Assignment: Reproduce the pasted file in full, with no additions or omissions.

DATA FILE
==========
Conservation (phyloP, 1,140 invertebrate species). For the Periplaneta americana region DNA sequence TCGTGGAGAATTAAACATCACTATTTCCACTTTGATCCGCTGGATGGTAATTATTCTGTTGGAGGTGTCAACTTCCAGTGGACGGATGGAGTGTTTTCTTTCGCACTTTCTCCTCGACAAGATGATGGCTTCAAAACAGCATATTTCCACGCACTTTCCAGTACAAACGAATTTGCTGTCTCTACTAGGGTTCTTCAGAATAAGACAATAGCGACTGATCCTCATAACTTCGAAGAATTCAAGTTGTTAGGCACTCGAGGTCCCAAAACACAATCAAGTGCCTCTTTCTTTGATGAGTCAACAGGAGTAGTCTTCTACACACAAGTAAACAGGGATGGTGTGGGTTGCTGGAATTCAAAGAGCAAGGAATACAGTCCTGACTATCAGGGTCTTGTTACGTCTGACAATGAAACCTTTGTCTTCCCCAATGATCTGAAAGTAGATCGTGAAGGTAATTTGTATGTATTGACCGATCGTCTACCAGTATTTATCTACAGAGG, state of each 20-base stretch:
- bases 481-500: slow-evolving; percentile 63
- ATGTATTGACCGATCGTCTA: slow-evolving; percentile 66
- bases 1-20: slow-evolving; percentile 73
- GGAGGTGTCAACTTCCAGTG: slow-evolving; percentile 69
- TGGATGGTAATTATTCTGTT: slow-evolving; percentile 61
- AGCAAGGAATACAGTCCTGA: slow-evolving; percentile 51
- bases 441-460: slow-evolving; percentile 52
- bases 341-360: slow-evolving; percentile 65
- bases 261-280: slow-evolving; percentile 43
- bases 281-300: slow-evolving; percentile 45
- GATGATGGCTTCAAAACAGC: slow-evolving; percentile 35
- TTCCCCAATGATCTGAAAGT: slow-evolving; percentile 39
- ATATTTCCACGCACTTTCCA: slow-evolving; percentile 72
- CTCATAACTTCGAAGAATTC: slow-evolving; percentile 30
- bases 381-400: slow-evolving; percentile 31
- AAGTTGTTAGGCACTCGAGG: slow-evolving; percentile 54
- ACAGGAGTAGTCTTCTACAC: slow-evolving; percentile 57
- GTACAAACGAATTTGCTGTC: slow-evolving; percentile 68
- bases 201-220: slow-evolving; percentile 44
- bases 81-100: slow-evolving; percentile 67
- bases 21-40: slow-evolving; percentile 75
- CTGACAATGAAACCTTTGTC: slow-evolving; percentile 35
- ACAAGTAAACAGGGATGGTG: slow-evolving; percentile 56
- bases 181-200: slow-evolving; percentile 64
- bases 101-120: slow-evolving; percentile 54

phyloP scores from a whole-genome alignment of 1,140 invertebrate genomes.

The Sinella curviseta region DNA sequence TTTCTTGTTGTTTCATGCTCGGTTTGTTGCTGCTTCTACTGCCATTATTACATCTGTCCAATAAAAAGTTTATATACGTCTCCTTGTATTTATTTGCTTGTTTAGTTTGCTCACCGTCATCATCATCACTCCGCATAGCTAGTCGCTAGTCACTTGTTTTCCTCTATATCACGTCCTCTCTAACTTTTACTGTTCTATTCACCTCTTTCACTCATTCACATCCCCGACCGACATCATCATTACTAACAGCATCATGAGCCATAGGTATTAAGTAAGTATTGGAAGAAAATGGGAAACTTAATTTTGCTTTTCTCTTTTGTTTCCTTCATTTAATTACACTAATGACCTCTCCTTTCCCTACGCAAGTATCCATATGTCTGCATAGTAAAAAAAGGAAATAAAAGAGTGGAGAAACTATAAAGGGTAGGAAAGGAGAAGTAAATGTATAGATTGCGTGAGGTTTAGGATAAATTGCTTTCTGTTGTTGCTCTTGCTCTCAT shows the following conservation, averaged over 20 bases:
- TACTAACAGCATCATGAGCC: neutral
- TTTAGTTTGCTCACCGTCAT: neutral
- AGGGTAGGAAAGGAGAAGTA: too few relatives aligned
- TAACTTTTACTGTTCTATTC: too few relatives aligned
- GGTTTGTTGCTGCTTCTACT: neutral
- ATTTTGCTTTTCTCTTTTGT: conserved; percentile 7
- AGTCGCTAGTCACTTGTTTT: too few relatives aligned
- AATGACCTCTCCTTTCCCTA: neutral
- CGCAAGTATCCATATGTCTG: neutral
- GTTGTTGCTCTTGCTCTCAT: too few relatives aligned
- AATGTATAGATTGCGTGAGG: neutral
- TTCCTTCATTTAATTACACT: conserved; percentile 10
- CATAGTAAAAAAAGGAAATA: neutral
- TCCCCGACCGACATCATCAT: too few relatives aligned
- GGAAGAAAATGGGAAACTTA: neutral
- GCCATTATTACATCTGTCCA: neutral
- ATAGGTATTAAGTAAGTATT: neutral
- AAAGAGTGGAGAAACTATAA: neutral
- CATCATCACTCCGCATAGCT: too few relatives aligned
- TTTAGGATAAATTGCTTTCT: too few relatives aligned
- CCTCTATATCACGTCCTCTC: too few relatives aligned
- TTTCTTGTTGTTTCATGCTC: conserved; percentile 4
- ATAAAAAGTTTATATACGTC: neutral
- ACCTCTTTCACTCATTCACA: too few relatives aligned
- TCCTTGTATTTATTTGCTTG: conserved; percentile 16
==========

Conservation (phyloP, 1,140 invertebrate species). For the Periplaneta americana region DNA sequence TCGTGGAGAATTAAACATCACTATTTCCACTTTGATCCGCTGGATGGTAATTATTCTGTTGGAGGTGTCAACTTCCAGTGGACGGATGGAGTGTTTTCTTTCGCACTTTCTCCTCGACAAGATGATGGCTTCAAAACAGCATATTTCCACGCACTTTCCAGTACAAACGAATTTGCTGTCTCTACTAGGGTTCTTCAGAATAAGACAATAGCGACTGATCCTCATAACTTCGAAGAATTCAAGTTGTTAGGCACTCGAGGTCCCAAAACACAATCAAGTGCCTCTTTCTTTGATGAGTCAACAGGAGTAGTCTTCTACACACAAGTAAACAGGGATGGTGTGGGTTGCTGGAATTCAAAGAGCAAGGAATACAGTCCTGACTATCAGGGTCTTGTTACGTCTGACAATGAAACCTTTGTCTTCCCCAATGATCTGAAAGTAGATCGTGAAGGTAATTTGTATGTATTGACCGATCGTCTACCAGTATTTATCTACAGAGG, state of each 20-base stretch:
- bases 481-500: slow-evolving; percentile 63
- ATGTATTGACCGATCGTCTA: slow-evolving; percentile 66
- bases 1-20: slow-evolving; percentile 73
- GGAGGTGTCAACTTCCAGTG: slow-evolving; percentile 69
- TGGATGGTAATTATTCTGTT: slow-evolving; percentile 61
- AGCAAGGAATACAGTCCTGA: slow-evolving; percentile 51
- bases 441-460: slow-evolving; percentile 52
- bases 341-360: slow-evolving; percentile 65
- bases 261-280: slow-evolving; percentile 43
- bases 281-300: slow-evolving; percentile 45
- GATGATGGCTTCAAAACAGC: slow-evolving; percentile 35
- TTCCCCAATGATCTGAAAGT: slow-evolving; percentile 39
- ATATTTCCACGCACTTTCCA: slow-evolving; percentile 72
- CTCATAACTTCGAAGAATTC: slow-evolving; percentile 30
- bases 381-400: slow-evolving; percentile 31
- AAGTTGTTAGGCACTCGAGG: slow-evolving; percentile 54
- ACAGGAGTAGTCTTCTACAC: slow-evolving; percentile 57
- GTACAAACGAATTTGCTGTC: slow-evolving; percentile 68
- bases 201-220: slow-evolving; percentile 44
- bases 81-100: slow-evolving; percentile 67
- bases 21-40: slow-evolving; percentile 75
- CTGACAATGAAACCTTTGTC: slow-evolving; percentile 35
- ACAAGTAAACAGGGATGGTG: slow-evolving; percentile 56
- bases 181-200: slow-evolving; percentile 64
- bases 101-120: slow-evolving; percentile 54

phyloP scores from a whole-genome alignment of 1,140 invertebrate genomes.

The Sinella curviseta region DNA sequence TTTCTTGTTGTTTCATGCTCGGTTTGTTGCTGCTTCTACTGCCATTATTACATCTGTCCAATAAAAAGTTTATATACGTCTCCTTGTATTTATTTGCTTGTTTAGTTTGCTCACCGTCATCATCATCACTCCGCATAGCTAGTCGCTAGTCACTTGTTTTCCTCTATATCACGTCCTCTCTAACTTTTACTGTTCTATTCACCTCTTTCACTCATTCACATCCCCGACCGACATCATCATTACTAACAGCATCATGAGCCATAGGTATTAAGTAAGTATTGGAAGAAAATGGGAAACTTAATTTTGCTTTTCTCTTTTGTTTCCTTCATTTAATTACACTAATGACCTCTCCTTTCCCTACGCAAGTATCCATATGTCTGCATAGTAAAAAAAGGAAATAAAAGAGTGGAGAAACTATAAAGGGTAGGAAAGGAGAAGTAAATGTATAGATTGCGTGAGGTTTAGGATAAATTGCTTTCTGTTGTTGCTCTTGCTCTCAT shows the following conservation, averaged over 20 bases:
- TACTAACAGCATCATGAGCC: neutral
- TTTAGTTTGCTCACCGTCAT: neutral
- AGGGTAGGAAAGGAGAAGTA: too few relatives aligned
- TAACTTTTACTGTTCTATTC: too few relatives aligned
- GGTTTGTTGCTGCTTCTACT: neutral
- ATTTTGCTTTTCTCTTTTGT: conserved; percentile 7
- AGTCGCTAGTCACTTGTTTT: too few relatives aligned
- AATGACCTCTCCTTTCCCTA: neutral
- CGCAAGTATCCATATGTCTG: neutral
- GTTGTTGCTCTTGCTCTCAT: too few relatives aligned
- AATGTATAGATTGCGTGAGG: neutral
- TTCCTTCATTTAATTACACT: conserved; percentile 10
- CATAGTAAAAAAAGGAAATA: neutral
- TCCCCGACCGACATCATCAT: too few relatives aligned
- GGAAGAAAATGGGAAACTTA: neutral
- GCCATTATTACATCTGTCCA: neutral
- ATAGGTATTAAGTAAGTATT: neutral
- AAAGAGTGGAGAAACTATAA: neutral
- CATCATCACTCCGCATAGCT: too few relatives aligned
- TTTAGGATAAATTGCTTTCT: too few relatives aligned
- CCTCTATATCACGTCCTCTC: too few relatives aligned
- TTTCTTGTTGTTTCATGCTC: conserved; percentile 4
- ATAAAAAGTTTATATACGTC: neutral
- ACCTCTTTCACTCATTCACA: too few relatives aligned
- TCCTTGTATTTATTTGCTTG: conserved; percentile 16